As pulmonary metastases are the most common site of renal cancer recurrence, timely detection of recurrent disease in the chest is optimized by a chest CT, which can be performed at the same time as the abdominal imaging. Occasionally, patients will present with symptoms that could be attributed to metastatic disease. These symptoms may include, but are not limited to, new onset bone pain, weight loss, anorexia, abdominal discomfort, asthenia, fatigue, gross hematuria and lower extremity edema. When patients present with symptoms that could be attributed to disease recurrence or metastasis, site-specific imaging should be obtained, and the modality of imaging CT, MRI, US, bone scan, plain films should be tailored to the specific presenting symptom.
The type of abdominal imaging utilized should be based on clinical factors and physician discretion keeping in mind the limitations of US over cross-sectional imaging with MRI or CT in visualizing a recurrence, the radiation exposures over time and the limitations based on contrast allergies or renal function.
Please refer to the radiologic imaging benefits and risks section for additional details. Cross-sectional imaging seems prudent for the first postoperative baseline scan due to the higher accuracy and detail provided over ultrasound.
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Most studies with five years of follow-up note that disease relapse usually occurs within the first three years with additional failures decreasing in frequency after three years. Therefore, surveillance guidelines are tailored to account for disease biology with more rigorous follow-up during the first three years following surgery and then decreasing the frequency of surveillance in subsequent years to reflect the decreased risk of recurrence over time following surgical resection.
Studies in the literature support continued imaging up to five years from the date of surgery; 95 however, there is a paucity of data to direct the frequency of imaging US, CT or MRI beyond five years. Articles providing rates for 10 years, 80, mainly for cancer-specific survival, do it for stages or risk groups from the available tools in a non-overlapping manner, so overall estimates as those obtained for five years cannot be calculated at this point.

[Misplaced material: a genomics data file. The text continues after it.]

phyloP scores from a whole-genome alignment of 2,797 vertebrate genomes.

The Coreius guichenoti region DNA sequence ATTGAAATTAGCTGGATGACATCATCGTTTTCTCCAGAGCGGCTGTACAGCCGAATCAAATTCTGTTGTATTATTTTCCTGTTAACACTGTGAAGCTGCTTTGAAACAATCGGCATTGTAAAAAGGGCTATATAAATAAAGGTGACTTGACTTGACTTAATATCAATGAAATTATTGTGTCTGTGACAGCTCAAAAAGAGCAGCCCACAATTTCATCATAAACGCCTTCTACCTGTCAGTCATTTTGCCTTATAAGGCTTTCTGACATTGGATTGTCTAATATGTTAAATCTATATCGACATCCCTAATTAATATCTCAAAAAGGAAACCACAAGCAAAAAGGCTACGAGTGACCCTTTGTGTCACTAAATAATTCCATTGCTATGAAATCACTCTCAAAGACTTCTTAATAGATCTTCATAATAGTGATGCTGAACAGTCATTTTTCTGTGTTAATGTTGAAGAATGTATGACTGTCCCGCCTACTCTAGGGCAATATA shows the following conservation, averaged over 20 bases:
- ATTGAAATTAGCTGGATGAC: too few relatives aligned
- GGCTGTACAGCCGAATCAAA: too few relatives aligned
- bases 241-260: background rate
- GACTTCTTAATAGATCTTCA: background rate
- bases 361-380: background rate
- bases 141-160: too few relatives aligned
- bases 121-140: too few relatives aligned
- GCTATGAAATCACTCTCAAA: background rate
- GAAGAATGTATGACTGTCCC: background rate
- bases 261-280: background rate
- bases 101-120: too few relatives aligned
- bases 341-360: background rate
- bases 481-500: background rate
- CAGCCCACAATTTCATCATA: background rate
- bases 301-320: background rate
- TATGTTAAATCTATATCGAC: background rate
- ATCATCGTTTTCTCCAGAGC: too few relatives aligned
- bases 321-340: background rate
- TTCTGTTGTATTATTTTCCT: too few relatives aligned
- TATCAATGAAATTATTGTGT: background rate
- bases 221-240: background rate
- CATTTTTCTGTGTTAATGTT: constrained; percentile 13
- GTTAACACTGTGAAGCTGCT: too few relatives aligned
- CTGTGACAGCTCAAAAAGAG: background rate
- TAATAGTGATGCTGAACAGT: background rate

Still, these studies and those that enumerate the occurrence of metastases in terms of their location and timing show that 1 metastases to the lung are the most common ones and can occur at any time during follow-up between 10 and 20 years after surgery, , either solitary or in combination with other sites, 2 the contralateral kidney, bones and brain are other common metastatic sites during the period between 10 and 15 years after surgery, 3 even individuals with pT1a disease can experience distant metastases beyond 5 years, 79, and 4 metastases have been reported to occur beyond years after nephrectomy.
There are no data in the literature to support the use of PET scanning in the evaluation or surveillance of patients with renal tumors due to the lack of data on the specificity and sensitivity. Its use is discouraged in these circumstances. Future roles may exist for PET with newer imaging agents, such as G, which are currently being studied.
The follow-up protocol for patients who have been selected for active surveillance is based on the AUA small renal mass treatment guidelines criteria, where definitive treatment has been deferred, and involves unique considerations. It is assumed that the patient who has been chosen for active surveillance is one who would undergo intervention if, in the course of active surveillance, changes occur in the primary tumor for which intervention would normally be indicated.
In the patient for whom no surgical or minimally invasive intervention i. For a complete definition of the patient criteria for whom active surveillance is indicated, please refer to Appendix D. Follow-up protocols may vary depending on whether the patient has undergone a biopsy of the renal mass. The Panel considered clinical scenarios including biopsy-proven, untreated, clinically localized renal cancers; biopsies yielding low-malignant potential neoplasms or normal renal parenchyma; and renal lesions radiographically suspicious for neoplasm that either have not been biopsied or have indeterminate biopsy results.
Alternatively, a strategy of observation with delayed intervention as indicated may be elected in order to determine the growth rate or to obtain alternative diagnostic imaging. Potential triggers for intervention while on active surveillance primarily involve absolute tumor size, tumor growth rate or a change in patient preference.
The meta-analysis by Chawla and colleagues focused on estimating the yearly tumor growth rate of enhancing renal masses among multiple small series. The development of these metastases could not be associated with tumor growth or neoplasm size at presentation. Among these studies, the mean metastasis-free survival rate was